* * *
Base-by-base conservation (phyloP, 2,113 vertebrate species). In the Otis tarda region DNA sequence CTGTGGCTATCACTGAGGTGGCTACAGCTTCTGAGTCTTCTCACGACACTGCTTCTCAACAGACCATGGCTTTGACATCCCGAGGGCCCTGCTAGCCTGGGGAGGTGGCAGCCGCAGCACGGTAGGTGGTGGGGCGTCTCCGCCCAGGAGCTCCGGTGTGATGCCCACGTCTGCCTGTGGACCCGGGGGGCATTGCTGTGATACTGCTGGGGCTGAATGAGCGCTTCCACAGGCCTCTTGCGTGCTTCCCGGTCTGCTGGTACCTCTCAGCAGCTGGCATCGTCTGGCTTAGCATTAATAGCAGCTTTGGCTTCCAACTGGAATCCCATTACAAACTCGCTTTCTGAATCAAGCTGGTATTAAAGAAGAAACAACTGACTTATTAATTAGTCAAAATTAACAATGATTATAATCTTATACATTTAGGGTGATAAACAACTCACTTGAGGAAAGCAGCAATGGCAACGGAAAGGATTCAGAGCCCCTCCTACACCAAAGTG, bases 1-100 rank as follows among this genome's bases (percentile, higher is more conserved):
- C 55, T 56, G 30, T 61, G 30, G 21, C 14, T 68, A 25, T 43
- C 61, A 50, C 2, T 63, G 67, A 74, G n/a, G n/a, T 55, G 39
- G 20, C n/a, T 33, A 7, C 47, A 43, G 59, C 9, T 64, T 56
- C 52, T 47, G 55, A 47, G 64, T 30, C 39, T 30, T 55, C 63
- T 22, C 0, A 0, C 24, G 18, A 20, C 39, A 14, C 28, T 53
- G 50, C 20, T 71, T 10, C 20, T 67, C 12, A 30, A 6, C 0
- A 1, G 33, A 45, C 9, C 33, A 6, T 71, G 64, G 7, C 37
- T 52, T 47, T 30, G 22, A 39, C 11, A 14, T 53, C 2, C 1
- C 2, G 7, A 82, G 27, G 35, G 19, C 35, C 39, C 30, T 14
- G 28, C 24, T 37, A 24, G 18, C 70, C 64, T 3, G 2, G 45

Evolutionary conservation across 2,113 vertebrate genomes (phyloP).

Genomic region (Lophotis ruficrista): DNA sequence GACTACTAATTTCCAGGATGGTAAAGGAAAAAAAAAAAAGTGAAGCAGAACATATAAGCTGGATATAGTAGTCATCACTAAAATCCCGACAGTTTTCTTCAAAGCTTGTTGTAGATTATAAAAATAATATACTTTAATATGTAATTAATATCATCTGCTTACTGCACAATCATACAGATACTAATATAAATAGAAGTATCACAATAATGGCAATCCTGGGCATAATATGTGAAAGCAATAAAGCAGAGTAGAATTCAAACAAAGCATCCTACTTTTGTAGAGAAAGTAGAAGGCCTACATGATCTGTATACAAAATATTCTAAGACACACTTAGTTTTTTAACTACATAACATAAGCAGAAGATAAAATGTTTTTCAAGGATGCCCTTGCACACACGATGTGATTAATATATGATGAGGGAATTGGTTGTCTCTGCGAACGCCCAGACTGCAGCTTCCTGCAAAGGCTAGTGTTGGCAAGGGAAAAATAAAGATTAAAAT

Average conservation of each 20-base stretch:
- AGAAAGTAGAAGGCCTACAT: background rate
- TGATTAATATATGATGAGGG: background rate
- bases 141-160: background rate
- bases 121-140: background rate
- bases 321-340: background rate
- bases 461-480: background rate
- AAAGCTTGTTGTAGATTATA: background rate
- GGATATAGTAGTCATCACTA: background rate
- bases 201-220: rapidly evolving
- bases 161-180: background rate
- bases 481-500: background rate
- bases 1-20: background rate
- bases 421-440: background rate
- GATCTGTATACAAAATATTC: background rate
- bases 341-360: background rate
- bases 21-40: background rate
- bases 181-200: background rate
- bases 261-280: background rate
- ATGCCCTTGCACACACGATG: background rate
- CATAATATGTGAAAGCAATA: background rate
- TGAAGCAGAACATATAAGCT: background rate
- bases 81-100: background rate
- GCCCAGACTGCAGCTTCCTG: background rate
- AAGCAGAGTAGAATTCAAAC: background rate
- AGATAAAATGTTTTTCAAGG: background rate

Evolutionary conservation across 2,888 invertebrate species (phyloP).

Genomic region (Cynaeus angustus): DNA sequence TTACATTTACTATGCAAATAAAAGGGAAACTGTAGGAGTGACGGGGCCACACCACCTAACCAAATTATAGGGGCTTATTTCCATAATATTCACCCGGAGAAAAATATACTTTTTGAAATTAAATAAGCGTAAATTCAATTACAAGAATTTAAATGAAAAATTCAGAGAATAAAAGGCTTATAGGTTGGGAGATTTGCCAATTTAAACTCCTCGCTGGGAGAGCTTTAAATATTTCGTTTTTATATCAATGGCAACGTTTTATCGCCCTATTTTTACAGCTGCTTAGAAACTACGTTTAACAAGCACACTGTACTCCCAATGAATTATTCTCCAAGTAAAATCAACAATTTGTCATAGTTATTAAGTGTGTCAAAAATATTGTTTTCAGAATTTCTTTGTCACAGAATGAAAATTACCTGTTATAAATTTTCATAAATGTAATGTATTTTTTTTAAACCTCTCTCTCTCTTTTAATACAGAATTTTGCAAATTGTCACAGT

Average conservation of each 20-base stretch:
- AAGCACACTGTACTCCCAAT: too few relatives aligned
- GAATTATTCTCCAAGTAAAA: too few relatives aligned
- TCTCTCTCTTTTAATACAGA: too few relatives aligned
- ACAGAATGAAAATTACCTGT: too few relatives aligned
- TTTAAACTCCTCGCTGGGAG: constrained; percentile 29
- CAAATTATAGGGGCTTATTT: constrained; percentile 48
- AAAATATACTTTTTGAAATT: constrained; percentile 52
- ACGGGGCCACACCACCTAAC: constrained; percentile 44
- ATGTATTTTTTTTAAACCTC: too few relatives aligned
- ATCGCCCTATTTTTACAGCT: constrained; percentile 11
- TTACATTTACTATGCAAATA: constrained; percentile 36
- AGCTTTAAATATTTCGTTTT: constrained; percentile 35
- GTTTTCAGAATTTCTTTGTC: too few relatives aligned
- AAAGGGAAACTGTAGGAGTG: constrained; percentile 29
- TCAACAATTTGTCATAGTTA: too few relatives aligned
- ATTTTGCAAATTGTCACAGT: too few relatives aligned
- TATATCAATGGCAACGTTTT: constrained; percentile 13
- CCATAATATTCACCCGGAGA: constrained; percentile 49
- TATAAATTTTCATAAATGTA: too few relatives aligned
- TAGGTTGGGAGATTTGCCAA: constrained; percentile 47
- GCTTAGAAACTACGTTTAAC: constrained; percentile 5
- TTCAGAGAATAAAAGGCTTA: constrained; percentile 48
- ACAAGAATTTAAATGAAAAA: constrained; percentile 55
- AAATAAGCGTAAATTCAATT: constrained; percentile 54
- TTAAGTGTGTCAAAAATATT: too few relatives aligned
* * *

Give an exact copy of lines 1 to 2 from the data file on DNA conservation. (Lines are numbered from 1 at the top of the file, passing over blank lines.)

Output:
Base-by-base conservation (phyloP, 2,113 vertebrate species). In the Otis tarda region DNA sequence CTGTGGCTATCACTGAGGTGGCTACAGCTTCTGAGTCTTCTCACGACACTGCTTCTCAACAGACCATGGCTTTGACATCCCGAGGGCCCTGCTAGCCTGGGGAGGTGGCAGCCGCAGCACGGTAGGTGGTGGGGCGTCTCCGCCCAGGAGCTCCGGTGTGATGCCCACGTCTGCCTGTGGACCCGGGGGGCATTGCTGTGATACTGCTGGGGCTGAATGAGCGCTTCCACAGGCCTCTTGCGTGCTTCCCGGTCTGCTGGTACCTCTCAGCAGCTGGCATCGTCTGGCTTAGCATTAATAGCAGCTTTGGCTTCCAACTGGAATCCCATTACAAACTCGCTTTCTGAATCAAGCTGGTATTAAAGAAGAAACAACTGACTTATTAATTAGTCAAAATTAACAATGATTATAATCTTATACATTTAGGGTGATAAACAACTCACTTGAGGAAAGCAGCAATGGCAACGGAAAGGATTCAGAGCCCCTCCTACACCAAAGTG, bases 1-100 rank as follows among this genome's bases (percentile, higher is more conserved):
- C 55, T 56, G 30, T 61, G 30, G 21, C 14, T 68, A 25, T 43